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Gazprom Energy
Gazprom Energy
Managing a multi-million euro energy spend, including a significant requirement for gas across these complex operations, is about more than simply ensuring energy is available: forecasting capacity, effective trading, price and billing accuracy are all essential.Flexible gas and fixed electricity contracts supplied by Gazprom Energy are at the heart of Siemens' regional energy provision. 
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SpaceX delivers outer space at bargain rates
SpaceX delivers outer space at bargain rates
Space X wanted to develop a rocket that can reduce the cost of space access by a factor of 10.
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Artificial Intelligence and the implications on Medical Imaging
Artificial Intelligence and the implications on Medical Imaging
There are several factors simultaneously driving integration of AI in radiology. Firstly, in many countries around the world there is a discrepancy between the number of doctors trained in radiology and the rising demand for diagnostic imaging. This leads to greater demands for work efficiency and productivity. For example, the number of radiology specialists (consultant work- force) in England went up 5% between 2012 and 2015, while in the same period the number of CT and MR scans increased by 29 and 26 percentage points respectively. In Scotland, the gap widened even further (The Royal College of Radiologists 2016). Today, the average radiologist is interpreting an image every three to four seconds, eight hours a day (Choi et al. 2016).Secondly, the image resolution of today’s scanners is continuously improving – resulting in an ever greater volume of data. Indeed, the estimated overall medical data volume doubles every three years, making it harder and harder for radiologists to make good use of the available information without extra help from computerized digital processing. It is desirable, both in radiological research and in clinical diagnostics, to be able to quantitatively analyze this largely unexploited wealth of data and, for example, utilize new measurable imaging biomarkers to assess disease progression and prognosis (O’Connor et al. 2017). Experts see considerable future potential in the transformation of radiology from a discipline of qualitative interpretation to one of quantita- tive analysis, which derives clinically relevant information from extensive data sets (“radiomics”). “Images are more than pictures, they are data,” American radiologist Robert Gillies and his colleagues write (Gillies et al. 2016). Of course, this direction for radiology will require powerful, automated procedures, some of which at least will come under the field of artificial intelligence.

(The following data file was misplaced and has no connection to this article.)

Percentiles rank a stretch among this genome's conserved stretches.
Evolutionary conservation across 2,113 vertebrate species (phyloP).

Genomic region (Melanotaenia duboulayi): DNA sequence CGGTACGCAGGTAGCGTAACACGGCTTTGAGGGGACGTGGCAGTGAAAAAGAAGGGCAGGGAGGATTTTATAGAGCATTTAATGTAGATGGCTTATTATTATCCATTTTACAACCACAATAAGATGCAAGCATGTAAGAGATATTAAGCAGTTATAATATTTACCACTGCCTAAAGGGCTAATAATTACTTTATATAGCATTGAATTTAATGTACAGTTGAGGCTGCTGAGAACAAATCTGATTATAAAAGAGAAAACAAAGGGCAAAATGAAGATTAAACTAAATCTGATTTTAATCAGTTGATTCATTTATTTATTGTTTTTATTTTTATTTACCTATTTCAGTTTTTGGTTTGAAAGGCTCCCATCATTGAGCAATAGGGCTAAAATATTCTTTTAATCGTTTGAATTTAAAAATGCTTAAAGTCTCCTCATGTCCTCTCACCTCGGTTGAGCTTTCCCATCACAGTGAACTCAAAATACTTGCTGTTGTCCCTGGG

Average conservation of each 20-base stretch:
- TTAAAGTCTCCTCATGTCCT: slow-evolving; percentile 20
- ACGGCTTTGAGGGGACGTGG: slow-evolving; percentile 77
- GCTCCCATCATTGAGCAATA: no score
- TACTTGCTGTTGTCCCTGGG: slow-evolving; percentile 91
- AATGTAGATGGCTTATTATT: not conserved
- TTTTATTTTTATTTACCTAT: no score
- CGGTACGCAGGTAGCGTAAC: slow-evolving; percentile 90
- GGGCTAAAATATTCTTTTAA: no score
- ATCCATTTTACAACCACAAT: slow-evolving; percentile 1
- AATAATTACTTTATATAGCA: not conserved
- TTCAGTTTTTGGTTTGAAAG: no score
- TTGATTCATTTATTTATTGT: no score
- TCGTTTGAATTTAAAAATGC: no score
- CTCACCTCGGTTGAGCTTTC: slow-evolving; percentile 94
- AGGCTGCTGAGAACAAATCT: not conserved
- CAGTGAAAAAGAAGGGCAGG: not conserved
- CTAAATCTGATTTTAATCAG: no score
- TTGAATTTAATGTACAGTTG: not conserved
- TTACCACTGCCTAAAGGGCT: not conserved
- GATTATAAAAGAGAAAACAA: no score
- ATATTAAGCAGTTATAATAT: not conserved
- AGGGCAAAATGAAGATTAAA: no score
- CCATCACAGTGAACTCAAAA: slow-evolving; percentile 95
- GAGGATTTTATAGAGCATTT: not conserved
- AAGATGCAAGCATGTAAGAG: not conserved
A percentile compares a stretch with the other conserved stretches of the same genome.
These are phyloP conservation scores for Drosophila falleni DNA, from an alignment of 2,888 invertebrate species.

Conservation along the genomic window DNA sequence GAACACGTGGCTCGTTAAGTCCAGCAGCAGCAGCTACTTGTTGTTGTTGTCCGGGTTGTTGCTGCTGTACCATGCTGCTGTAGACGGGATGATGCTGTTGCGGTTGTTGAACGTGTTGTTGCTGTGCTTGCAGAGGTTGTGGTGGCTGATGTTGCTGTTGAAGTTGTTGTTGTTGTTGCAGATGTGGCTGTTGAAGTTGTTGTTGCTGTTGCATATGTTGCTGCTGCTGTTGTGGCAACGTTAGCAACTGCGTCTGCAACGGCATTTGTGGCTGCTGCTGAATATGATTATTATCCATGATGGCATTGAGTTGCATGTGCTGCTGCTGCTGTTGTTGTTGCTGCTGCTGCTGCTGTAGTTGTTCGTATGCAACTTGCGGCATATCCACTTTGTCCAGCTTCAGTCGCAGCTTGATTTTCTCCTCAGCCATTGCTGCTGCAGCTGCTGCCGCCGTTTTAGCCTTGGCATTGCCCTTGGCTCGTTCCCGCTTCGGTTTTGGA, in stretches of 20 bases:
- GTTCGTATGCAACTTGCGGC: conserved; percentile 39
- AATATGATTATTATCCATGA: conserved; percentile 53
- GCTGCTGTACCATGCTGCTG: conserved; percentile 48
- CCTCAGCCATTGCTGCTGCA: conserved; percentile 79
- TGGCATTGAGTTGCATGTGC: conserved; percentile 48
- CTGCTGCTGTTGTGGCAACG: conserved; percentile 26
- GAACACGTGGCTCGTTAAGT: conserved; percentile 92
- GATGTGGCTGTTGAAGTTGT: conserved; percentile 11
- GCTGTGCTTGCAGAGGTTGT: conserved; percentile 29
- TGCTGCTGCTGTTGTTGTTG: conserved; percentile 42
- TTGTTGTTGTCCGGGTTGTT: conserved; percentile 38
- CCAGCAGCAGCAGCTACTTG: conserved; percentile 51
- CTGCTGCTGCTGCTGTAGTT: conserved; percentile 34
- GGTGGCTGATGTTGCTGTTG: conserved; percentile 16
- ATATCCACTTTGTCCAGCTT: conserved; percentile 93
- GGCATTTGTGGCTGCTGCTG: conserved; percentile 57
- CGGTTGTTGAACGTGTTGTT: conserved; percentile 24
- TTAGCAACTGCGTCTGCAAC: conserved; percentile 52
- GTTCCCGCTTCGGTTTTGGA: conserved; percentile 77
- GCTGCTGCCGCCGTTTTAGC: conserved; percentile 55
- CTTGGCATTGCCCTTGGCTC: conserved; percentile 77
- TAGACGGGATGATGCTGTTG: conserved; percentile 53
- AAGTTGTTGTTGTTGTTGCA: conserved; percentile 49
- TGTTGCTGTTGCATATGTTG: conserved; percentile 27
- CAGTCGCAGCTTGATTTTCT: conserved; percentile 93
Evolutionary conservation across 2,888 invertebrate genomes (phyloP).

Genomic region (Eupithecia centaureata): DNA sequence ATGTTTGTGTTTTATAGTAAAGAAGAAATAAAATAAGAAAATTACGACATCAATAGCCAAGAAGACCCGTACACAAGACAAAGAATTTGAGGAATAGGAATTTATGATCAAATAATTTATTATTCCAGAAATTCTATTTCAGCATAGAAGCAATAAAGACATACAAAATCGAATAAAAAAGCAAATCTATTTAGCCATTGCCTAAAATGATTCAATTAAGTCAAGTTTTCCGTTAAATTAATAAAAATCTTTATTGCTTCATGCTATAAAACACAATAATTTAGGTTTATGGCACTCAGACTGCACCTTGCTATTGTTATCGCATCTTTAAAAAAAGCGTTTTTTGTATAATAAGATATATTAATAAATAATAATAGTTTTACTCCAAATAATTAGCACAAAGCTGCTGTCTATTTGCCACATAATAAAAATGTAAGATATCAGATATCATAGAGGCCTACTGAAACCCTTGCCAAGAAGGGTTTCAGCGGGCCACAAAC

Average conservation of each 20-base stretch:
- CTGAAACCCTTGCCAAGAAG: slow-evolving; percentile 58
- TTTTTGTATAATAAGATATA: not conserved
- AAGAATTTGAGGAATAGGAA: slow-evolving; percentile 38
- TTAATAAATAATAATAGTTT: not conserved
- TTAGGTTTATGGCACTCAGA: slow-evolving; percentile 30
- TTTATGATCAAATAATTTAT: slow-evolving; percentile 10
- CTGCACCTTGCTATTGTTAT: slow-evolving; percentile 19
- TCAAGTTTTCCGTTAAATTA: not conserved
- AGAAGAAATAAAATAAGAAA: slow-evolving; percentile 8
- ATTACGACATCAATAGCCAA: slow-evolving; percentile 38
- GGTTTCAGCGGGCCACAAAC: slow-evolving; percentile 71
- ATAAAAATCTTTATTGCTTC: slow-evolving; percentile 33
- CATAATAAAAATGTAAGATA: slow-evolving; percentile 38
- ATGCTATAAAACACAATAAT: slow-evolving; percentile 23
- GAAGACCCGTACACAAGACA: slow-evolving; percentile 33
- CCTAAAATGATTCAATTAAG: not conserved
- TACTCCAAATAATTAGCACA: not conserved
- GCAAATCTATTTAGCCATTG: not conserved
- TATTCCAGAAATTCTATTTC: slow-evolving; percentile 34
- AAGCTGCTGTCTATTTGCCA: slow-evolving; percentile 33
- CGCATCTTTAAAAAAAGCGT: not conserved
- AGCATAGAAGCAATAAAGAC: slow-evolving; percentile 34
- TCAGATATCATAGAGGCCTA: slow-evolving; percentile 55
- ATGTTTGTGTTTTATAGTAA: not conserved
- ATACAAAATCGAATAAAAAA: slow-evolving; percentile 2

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Siemens | Using Machine Learning to Get Machines to Mimic Intuition
Siemens | Using Machine Learning to Get Machines to Mimic Intuition
The ability to learn is a precondition for autonomy. With this in mind, Siemens researchers are developing knowledge networks based on deep learning-related simulated neurons and connections. Such networks can be used to generalize information by identifying associations between extraordinarily complex realms, such as the publicly accessible Internet and a company’s internal information systems. Far-reaching and generic, this technology appears to hold the potential of mimicking what humans call intuition.